New working group on mobility, accessibility and social participation at the ARL – Academy for Spatial Development in the Leibniz Association

We are pleased to have Laura Mark participating in the mentioned working group to contribute to discussions with colleagues about our research. Practitioners and academics meet regularly in the working group to work on various topics related to mobility and social participation. The working group was started in mid-2021 and the substantive work is gradually taking shape: Intersections with our research include the question of procedural justice in planning procedures for the mobility transition – who participates and whose voices are heard? How should planning and participation processes be designed in the future for a sustainable mobility transition that includes everyone? We will report on the ongoing work, publications and events that emerge within the framework of this working group!

Kick-Off Conference of Junior Research Groups in Bonn

On 9 & 10 March 2020 the kick-off conference of all junior research groups took place that are funded by the BMBF programme on Research for Sustainable Development (FONA). At the moment there are about 20 junior research group that receive funding and that reported during the two-day conference.

As part of the latest funding round of 2019 we presented our group in the form of a presentation and a poster.

For an overview of all junior research group see the BMBF website.

Urban Change Maker Group – Workshop in Berlin

Evolving our ideas in exchange with the research community in sustainable transport is essential for us – to view challenges from a new angle, get some inspiration and possibly identify some synergies. That´s why we are part of the Urban Change Maker group, a diverse group of PhD and Post-Doc researchers from all over the world that work on issues of sustainable transformation in cities. Focus is on research that enables a sustainable transition in practice, mainly on governance and stakeholder constellations as well as social justice.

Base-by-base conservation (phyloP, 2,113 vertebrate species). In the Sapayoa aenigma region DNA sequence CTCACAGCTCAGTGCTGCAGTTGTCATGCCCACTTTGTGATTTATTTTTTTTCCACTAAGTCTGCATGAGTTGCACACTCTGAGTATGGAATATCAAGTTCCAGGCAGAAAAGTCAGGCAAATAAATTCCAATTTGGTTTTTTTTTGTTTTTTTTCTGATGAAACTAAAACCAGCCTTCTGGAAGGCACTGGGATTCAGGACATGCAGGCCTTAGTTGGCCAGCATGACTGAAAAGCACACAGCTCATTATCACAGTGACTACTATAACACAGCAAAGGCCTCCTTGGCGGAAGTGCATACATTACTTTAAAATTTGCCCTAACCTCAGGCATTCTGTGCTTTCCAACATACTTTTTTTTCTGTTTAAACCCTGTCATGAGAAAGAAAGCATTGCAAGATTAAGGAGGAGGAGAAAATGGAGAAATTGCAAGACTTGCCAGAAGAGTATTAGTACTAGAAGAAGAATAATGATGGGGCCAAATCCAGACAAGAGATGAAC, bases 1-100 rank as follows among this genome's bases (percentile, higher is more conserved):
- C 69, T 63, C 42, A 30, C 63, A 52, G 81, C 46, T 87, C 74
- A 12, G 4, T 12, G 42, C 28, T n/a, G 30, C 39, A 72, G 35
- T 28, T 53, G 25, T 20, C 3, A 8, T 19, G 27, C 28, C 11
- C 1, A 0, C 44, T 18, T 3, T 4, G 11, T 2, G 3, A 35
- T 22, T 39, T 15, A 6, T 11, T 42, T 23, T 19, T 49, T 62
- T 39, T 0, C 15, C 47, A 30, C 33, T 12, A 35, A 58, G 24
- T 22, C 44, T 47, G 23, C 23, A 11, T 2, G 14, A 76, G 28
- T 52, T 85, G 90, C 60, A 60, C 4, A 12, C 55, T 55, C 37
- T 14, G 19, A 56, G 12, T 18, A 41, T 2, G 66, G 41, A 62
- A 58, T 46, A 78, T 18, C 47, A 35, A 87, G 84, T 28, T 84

The research group is affiliated with the Wuppertal Institute and the TU Berlin as well as various other research institutions and universities.

On March 6th, we met for a creative workshop to identify possible synergies and joint research topics. The workshop started with the researchers introducing their research interests, already starting discussions on possible synergies. This was further continued and concrete paper ideas were discussed, as well as possible topics for Master´s thesis at the affiliated universities.

For our research group, a possible synergy could be comparing our German cases with similar cases of public participation in one of the partner cities and elaborate differences and similarities. The initiated exchange will continue over the following years, in the form of regular workshops and a yearly summer school for the whole group, and more intense exchange for the work on joint research and paper topics. This exchange will help us to discuss and place the topic in a broader thematic and geographical context.

Conference Future City 2019

On December 2nd and 3rd, 2019, the Conference Future City 2019 of the Federal Ministry of Education and Research took place in Münster. The CIMT group – represented by Laura Mark and Katharina Huseljić – presented itself there with a poster.

The main goal of our group was to network with science and practice in order to facilitate future cooperation in the evaluation of participation procedures. In addition, there was a strong exchange with former and currently funded projects from social-ecological research. Among other things, the focus was on inter- and transdisciplinary work in junior research groups.

Additionally, there was room for disciplinary interaction and networking and workshops deepening knowledge in the differing research attempts. There was the opportunity to attend various workshops with and without disciplinary focuses. The members of the junior research group attended events on working with data at local municipality level and on the possibility of bottom up climate protection.